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The Awakened Brain

An in-person conversation with Dr. Lisa Miller.

Lisa Miller, Ph.D., is the New York Times bestselling author of The Spiritual Child and a professor in the Clinical Psychology Program at Teachers College, Columbia University. She is the Founder and Director of the Spirituality Mind Body Institute, the first Ivy League graduate program and research institute in spirituality and psychology, and has held over a decade of joint appointments in the Department of Psychiatry at Columbia University Medical School.

Her innovative research has been published in more than one hundred peer-reviewed articles in leading journals, including Cerebral Cortex, The American Journal of Psychiatry, and the Journal of the American Academy of Child and Adolescent Psychiatry.


Adam Jacobs: So, Dr. Lisa Miller, it's great to finally meet you in person. As I mentioned when we were talking before, you have a lot of groupies here and I'm really excited to have you, and thank you so much for spending the time with us today.

Lisa Miller: This is so much fun. This is a joy. I'm thrilled to be here.

Adam Jacobs: So I read your book, which I recommend to everyone, The Awakened Brain, and one of the fascinating accounts, one of many, was your description of a religious service that you conducted in a hospital setting. And I'm going to ask you a question about it, a specific question, but I wonder, just for the sake of the audience, could you just give us a sketch of what happened?

Lisa Miller: So I was a new intern at the time. I'd just gotten my doctorate and was on an inpatient unit in a New York City hospital. I don't use the name. It was very typical of the time. It was really no different than anywhere else. And when the High Holidays rolled around, this hospital served a great number of Jewish patients. There was a community meeting in which one of the patients raised his hand and said, doctor, what is the plan for Yom Kippur? And the doctor was a good person and felt badly about this. He kind of looked down and he said, well, there's nothing planned. The chaplains will be gone that day. And this gentleman who had bipolar disorder was devastated by that news, and I had not even known that he was Jewish, but he looked despondent. And then he got agitated and he said, what?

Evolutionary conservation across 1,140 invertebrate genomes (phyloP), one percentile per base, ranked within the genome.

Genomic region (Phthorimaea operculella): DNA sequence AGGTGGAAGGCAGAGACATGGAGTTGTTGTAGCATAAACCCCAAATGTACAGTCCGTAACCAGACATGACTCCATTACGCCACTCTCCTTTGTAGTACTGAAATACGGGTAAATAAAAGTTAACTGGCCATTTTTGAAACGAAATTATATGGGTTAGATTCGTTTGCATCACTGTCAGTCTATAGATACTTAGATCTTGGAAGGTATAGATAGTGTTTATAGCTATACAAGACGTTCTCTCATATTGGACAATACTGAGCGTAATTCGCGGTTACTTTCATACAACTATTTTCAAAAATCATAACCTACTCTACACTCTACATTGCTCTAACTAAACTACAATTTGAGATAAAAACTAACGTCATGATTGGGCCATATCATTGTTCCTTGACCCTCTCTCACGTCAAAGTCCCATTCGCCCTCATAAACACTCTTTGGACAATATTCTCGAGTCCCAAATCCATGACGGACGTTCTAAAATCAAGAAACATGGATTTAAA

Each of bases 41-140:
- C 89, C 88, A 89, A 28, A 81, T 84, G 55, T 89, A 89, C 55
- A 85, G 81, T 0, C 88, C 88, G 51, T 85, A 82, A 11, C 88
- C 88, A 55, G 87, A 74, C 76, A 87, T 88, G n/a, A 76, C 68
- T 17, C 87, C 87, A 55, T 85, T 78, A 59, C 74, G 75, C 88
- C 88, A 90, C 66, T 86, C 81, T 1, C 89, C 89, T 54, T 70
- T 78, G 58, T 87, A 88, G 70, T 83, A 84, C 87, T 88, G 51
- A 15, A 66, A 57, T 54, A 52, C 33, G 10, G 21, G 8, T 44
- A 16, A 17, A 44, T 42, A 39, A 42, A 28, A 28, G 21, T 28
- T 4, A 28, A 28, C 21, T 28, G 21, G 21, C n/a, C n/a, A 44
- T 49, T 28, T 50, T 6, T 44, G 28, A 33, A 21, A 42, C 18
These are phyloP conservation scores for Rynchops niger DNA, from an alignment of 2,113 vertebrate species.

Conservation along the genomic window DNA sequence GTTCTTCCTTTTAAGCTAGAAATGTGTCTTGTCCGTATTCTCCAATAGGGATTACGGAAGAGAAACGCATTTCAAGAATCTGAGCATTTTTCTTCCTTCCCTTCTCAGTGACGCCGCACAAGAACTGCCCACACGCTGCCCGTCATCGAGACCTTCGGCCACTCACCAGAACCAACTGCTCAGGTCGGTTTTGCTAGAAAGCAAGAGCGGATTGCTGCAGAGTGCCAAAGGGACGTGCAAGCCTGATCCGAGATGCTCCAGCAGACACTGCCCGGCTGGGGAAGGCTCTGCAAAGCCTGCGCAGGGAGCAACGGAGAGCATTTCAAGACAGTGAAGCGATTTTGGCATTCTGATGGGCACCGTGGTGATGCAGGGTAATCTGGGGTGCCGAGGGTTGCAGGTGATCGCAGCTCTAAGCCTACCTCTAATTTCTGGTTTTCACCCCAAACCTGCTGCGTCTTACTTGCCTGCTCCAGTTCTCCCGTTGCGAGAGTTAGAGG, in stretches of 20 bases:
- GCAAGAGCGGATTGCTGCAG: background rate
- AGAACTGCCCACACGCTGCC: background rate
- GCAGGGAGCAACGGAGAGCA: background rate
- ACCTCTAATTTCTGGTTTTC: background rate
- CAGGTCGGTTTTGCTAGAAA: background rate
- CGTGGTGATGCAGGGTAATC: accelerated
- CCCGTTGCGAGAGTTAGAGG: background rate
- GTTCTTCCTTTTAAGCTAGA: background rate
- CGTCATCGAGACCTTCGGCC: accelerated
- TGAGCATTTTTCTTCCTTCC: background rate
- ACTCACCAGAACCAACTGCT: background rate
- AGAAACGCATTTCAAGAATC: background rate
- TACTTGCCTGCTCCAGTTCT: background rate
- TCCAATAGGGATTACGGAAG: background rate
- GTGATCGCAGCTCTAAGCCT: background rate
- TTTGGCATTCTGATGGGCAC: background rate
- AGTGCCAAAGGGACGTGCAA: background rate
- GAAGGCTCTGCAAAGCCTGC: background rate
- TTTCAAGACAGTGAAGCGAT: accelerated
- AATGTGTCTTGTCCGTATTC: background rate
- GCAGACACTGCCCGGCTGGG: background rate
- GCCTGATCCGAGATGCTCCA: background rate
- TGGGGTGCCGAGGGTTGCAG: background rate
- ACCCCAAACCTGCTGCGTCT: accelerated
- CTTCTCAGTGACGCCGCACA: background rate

No, Yom Kippur service, what? And he got up and he stormed out. As I looked across the room, there was another patient who I did know was Jewish who was deeply depressed, and she collapsed. And it occurred to me in that moment, even as a new intern, that there was a real painful loss in not having a Yom Kippur poor service. And so after the meeting, I pulled the unit chief aside and said, listen, I'm not a rabbi, but I've been to 20-plus years of Yom Kippur services. May I facilitate one? So I show up on Yom Kippur and the service was to be held in the kitchen. The bright fluorescent lights were beaming. We had a linoleum table. And there that day, the very same patients had come dressed beautifully. They'd all called home for beautiful clothes instead of the overly revealing, perhaps degrading gurneys.

And by each of their side was an attendant. And the moment I walked into the kitchen, our sanctuary, there was a deep sense of specialness. The prayers were the prayers that they'd been raised with for decades, and we all knew what to do. So very little facilitation was needed. But what I noticed, Adam, as we started to say the prayers that we'd said every year, Yom Kippur and picked up together the pace and the feeling and the depth, it was the gentleman with bipolar who was holding the cadence of the service the most. The so-called psychologically disorganized patient was the backbone of our organization, of our service. And the woman who had looked very slumped and despairing sat up, she had a radiance.

And it was very clear to me very quickly that what was happening in a Yom Kippur service was not happening in mental health at that time. And very quickly became clear to me that mental health minus a spiritual core, really made no sense. I can share with you, that I went on over the course of that experience to find out that actually when we disintegrate the spiritual core from the whole person, we are creating harm in the hospital. We would call that iatrogenic harm, making people worse.

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